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A History of Bicycles: From Penny Farthing to Ebike

Posted on Jul 18, 2017

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CVB Staff

The Emporia Convention & Visitors Bureau (CVB) welcomes visitors and meeting planners, and serves as the visitor information center for Emporia, Kansas and surrounding area.
CVB Staff
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As home to a large cycling community and the world’s most epic gravel cycling race, Emporia loves bicycles! Bicycles have had a colorful past since their ancient beginnings in the 15th century up to today. Take a ride with us and learn all about cycles, including the current trends here in Emporia.

From Ancient Beginnings

If a bicycle can be defined as a human-powered vehicle, it all began in 1418 with Giovanni Fontana’s four-wheeled contraption. Necessity, the mother of invention, did not push the idea further in fifteenth century Italy, so it lay dormant until 1817 when German aristocrat Baron von Drais invented the Draisienne, or “running machine”. Most histories, begin with the Draisienne because Fontana’s machine is cut off from more recent developments and bore little resemblance to modern day bicycles. The Draisienne, which had two wheels, was propelled by walking and constructed entirely of wood, making it extremely heavy. It was invented as an alternative to a horse because the bad harvests of the 1810s meant that many horses that could not be fed had to be slaughtered. The necessity of the industrial age and a booming population now continued to stoke the fire of invention.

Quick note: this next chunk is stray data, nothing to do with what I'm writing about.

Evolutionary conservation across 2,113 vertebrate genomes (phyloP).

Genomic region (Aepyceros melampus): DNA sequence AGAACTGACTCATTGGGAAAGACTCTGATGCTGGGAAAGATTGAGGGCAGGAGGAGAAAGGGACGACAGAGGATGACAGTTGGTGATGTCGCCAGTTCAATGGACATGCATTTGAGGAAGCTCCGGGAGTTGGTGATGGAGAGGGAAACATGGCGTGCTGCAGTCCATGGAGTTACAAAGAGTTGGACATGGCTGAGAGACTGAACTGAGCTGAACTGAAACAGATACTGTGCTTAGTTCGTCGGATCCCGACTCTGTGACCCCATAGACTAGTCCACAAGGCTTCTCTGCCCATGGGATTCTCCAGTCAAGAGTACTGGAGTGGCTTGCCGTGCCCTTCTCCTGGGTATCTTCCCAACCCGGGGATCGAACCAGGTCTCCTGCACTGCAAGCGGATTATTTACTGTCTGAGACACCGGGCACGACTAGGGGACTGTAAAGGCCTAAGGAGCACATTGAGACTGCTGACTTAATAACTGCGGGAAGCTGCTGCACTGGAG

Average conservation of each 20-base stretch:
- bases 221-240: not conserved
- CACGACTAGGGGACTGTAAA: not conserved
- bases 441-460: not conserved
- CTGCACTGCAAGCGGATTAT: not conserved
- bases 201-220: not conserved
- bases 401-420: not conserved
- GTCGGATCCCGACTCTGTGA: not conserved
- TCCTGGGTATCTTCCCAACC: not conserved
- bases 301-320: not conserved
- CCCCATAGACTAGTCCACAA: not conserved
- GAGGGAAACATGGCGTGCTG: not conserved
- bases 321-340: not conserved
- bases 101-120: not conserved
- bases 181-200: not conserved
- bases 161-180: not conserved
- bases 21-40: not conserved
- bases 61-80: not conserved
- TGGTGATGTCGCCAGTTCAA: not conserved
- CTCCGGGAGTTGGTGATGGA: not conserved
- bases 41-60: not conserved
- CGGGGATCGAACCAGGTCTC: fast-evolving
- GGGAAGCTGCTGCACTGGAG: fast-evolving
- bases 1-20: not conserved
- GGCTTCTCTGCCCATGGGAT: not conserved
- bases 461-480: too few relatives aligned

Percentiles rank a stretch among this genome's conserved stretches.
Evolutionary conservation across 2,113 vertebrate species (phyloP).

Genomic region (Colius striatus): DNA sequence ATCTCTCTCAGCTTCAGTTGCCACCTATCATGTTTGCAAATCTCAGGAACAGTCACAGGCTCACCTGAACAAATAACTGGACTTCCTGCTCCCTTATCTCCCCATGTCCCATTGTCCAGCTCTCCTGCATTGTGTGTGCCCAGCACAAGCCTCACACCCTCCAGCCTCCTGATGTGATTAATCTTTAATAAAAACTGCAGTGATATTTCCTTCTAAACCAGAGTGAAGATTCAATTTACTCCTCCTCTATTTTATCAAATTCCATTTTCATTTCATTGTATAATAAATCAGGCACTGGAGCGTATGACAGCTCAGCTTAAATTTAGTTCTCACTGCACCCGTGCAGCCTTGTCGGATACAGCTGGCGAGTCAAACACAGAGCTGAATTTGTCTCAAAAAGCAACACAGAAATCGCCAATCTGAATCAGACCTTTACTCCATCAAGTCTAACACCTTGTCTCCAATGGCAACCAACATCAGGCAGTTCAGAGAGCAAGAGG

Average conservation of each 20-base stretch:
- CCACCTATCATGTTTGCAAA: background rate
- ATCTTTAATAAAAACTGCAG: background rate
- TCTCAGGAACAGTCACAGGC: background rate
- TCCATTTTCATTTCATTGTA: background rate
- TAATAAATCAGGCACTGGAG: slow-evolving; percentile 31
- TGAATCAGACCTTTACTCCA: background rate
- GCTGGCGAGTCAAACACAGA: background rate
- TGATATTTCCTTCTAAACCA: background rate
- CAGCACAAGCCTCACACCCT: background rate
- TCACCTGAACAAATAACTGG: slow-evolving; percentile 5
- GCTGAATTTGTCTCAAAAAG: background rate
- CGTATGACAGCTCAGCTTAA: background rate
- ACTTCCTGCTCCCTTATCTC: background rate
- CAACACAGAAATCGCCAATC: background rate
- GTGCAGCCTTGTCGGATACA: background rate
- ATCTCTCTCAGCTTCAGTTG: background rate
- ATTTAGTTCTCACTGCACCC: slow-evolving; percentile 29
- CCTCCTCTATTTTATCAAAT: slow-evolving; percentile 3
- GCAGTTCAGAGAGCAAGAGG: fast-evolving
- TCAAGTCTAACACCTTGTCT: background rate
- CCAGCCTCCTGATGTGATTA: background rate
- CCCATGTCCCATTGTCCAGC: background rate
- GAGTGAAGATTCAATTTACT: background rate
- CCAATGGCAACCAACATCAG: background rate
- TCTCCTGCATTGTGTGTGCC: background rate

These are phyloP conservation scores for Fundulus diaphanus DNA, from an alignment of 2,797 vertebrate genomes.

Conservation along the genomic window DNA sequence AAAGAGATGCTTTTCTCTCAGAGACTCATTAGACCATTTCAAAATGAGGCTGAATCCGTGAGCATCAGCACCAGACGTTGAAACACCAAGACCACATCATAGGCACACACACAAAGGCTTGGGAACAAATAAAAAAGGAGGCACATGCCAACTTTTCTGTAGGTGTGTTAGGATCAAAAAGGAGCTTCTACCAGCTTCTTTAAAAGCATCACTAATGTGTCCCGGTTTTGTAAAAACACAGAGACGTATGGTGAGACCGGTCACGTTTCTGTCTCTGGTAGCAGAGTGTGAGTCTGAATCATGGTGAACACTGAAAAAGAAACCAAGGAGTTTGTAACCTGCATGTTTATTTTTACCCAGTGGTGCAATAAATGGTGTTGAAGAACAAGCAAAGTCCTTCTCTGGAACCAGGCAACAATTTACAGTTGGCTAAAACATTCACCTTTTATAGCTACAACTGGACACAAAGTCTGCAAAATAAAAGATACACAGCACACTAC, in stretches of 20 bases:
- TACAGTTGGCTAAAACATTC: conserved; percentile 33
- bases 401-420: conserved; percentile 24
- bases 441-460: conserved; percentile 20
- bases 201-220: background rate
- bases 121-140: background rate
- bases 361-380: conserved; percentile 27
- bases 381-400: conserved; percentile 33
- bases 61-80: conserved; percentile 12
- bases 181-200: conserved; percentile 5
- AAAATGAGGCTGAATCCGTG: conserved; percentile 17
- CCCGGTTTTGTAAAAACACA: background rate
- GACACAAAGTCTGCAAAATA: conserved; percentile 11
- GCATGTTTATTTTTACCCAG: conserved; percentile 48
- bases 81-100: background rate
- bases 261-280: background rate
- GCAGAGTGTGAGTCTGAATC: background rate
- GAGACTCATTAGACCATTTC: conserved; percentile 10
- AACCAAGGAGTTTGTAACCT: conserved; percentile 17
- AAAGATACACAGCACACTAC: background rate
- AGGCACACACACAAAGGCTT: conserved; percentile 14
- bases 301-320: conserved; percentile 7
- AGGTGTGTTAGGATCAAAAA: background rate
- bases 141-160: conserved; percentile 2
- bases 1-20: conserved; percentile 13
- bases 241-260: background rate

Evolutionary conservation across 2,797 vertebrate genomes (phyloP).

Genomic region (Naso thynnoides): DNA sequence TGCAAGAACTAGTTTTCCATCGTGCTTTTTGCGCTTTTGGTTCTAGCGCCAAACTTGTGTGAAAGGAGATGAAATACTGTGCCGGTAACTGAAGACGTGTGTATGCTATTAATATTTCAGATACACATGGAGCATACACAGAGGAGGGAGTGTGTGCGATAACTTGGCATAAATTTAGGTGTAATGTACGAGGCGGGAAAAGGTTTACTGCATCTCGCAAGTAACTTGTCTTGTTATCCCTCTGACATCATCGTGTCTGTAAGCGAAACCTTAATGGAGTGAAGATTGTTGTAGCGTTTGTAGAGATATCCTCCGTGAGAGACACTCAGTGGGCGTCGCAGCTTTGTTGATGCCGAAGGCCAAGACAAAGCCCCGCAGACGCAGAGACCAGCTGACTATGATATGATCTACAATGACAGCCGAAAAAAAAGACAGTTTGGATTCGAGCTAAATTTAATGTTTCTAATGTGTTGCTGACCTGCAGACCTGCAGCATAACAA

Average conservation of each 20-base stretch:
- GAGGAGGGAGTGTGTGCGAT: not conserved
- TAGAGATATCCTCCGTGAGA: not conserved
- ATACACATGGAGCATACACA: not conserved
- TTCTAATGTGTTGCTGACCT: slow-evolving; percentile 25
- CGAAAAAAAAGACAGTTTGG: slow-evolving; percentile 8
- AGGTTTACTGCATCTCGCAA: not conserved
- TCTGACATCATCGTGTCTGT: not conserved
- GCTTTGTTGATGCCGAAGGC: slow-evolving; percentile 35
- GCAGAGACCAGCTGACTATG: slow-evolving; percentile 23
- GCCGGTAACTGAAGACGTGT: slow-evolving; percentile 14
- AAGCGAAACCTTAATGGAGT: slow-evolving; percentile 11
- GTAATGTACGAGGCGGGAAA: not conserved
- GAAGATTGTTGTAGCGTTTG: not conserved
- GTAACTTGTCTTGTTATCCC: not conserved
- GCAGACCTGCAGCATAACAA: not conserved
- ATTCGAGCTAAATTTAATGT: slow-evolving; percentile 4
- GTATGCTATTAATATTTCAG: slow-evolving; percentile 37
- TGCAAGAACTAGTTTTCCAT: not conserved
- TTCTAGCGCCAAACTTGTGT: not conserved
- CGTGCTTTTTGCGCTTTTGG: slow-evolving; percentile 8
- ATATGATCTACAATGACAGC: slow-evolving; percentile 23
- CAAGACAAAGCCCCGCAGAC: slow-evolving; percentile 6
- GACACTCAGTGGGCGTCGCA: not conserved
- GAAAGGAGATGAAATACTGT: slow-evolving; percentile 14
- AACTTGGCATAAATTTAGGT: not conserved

The Boneshaker and the Penny Farthing

In the early 1860’s a bicycle with two steel wheels, a wooden frame and pedals was invented. It was called the Velocipede but more often known as the Boneshaker because of the painful effect of wood against steel across cobbled streets. Some manufacturers also experimented with steam-powered bicycles and solid rubber tires were first used in this decade. In 1869 the first road race, from Paris to Rouen, took place and was won by James Moore. The iconic Penny Farthing debuted in 1872 and was invented by James Stanley. It was one of the first models to be known as “bicycle” and was more comfortable to ride because it had a metal frame as well as metal wheels. The characteristically large front wheel meant that the rider could travel further in a single revolution, but also that it was very difficult to mount and start off because of its height. 

Plain Sailing – or Cycling

In the 1870’s the unicycle was invented, the first chain-powered bicycle hit the markets and William Grout tinkered together a portable bicycle. During this decade, John Kemp Starley also began working on what would eventually be called “the safety bicycle” or “Rover” in 1884. It was the most practical model of bicycle to that date. The wheels were almost exactly the same size and the tangent spoke wheel was the next big step in cycling comfort, as well as meaning that the bike was lighter than previous models. It also had strong enough metal for the chain, and the frame was roughly similar to modern bicycles.

In 1887, Thomas Stevens became to first person to cycle around the world, then in 1888, a Scottish-born Irish veterinary surgeon – John Boyd Dunlop – invented inflatable tubes and pneumatic tires. These developments and particularly mass production meant that cycling could become more than just a fancy and expensive hobby as middle class people began to see them as a useful transport.